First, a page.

Clap: Done mostily in a cheer is when the four fingers of each hand are held tightly together and the hands are cupped to fit around each other, separating only between the thumb and pointer finger. The action is repeated & repeated.
Clasp (also called a "clap"): The four fingers of each hand are held tightly together and the hands are cupped to fit around each other, separating only between the thumb and pointer finger. The "Clasp" should be held in close to the body (about 6 inches away) and below the chin with arms in table tops.
Cheer: Longer than chants and contain a group of words or phrases that generate excitement and attention. Cheers are often choreographed with motions, jumping, stunting and tumbling and are used more for performance than crowd response.
Diagonal: One arm is placed in one-half of a "High V" and the other is in half of a "Low V." (This can be done either direction. It is a right "Diagonal" if the right arm is high and vice versa.)
Facials: The smiles, winks and so on that a cheerleader gives the crowd or the judges.
Fists: One way of holding the hands while executing an arm motion. Fingers are curled inward into tight fists and the thumbs are wrapped around the fingers on the outside of the fist. Wrists are tight so the fists do not break upward or downward.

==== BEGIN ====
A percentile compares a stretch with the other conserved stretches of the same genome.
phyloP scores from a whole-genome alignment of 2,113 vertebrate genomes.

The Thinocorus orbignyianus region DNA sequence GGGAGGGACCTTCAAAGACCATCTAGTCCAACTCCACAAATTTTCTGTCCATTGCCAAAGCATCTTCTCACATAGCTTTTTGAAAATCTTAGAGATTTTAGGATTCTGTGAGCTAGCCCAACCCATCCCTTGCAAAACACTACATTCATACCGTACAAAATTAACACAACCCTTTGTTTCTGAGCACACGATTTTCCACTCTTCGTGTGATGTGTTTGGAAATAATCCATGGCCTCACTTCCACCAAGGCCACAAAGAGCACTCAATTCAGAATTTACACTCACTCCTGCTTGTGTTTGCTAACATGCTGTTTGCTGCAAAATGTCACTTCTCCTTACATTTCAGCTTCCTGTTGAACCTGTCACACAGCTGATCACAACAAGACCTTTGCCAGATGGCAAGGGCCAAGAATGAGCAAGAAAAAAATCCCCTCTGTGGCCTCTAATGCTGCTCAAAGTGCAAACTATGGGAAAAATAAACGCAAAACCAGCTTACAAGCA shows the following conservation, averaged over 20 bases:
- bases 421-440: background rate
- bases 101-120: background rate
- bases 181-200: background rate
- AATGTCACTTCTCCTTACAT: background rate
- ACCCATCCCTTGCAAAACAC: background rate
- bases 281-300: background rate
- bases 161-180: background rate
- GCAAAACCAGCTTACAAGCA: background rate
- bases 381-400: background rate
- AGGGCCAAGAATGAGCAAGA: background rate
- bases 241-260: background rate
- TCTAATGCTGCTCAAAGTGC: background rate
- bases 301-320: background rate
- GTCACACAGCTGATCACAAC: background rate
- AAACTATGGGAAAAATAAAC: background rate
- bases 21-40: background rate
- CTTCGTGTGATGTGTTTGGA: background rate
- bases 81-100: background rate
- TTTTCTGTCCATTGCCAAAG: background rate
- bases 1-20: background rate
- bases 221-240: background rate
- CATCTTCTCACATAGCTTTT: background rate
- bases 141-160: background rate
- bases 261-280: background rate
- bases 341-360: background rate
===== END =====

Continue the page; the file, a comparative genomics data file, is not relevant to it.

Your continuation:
K: Put your left arm up like a high v and your right arm across your body.
L: One arm is placed in a punch motion (overhead in candlesticks with palm facing inward) and the other is placed in onehalf of a "T" motion. ) to create an "L" effect. This can be done either direction. It is a right "L if the right arm is in the punch and vice versa.)
Low V: Both arms are locked out with hands in buckets and held at 5:00 and 7:00. This is done by placing the hands in a "T" and dropping them just slightly to form an upside-down "V" with the arms.
Spirit: Term used to describe the showing or appearance of happiness, enjoyment, and enthusiasm. To have those feelings toward a certain team, school, etc. - school spirit. "Show some spirit!"
Split: A stretch of the legs performed by extending both legs, one in front, the other in back, parallel to the surface of the ground, and can be on the ground or in a stunt.
(Side split) A middle split is achieved by straddling the legs, one as far to the right and one as far to the left as possible, while seated or in a stunt.
Straddle: A position where the legs are straight out and apart, you are in a sitting postion.
T Motion: Both arms are held to the sides at shoulder level, parallel to the ground with hands in buckets.
Table Tops: The arms are held straight out in front of the body and bent upward at the elbows in 90 degree angles. The hands are in daggers. (The bottoms of the arms should appear flat, as though they are resting on a table.)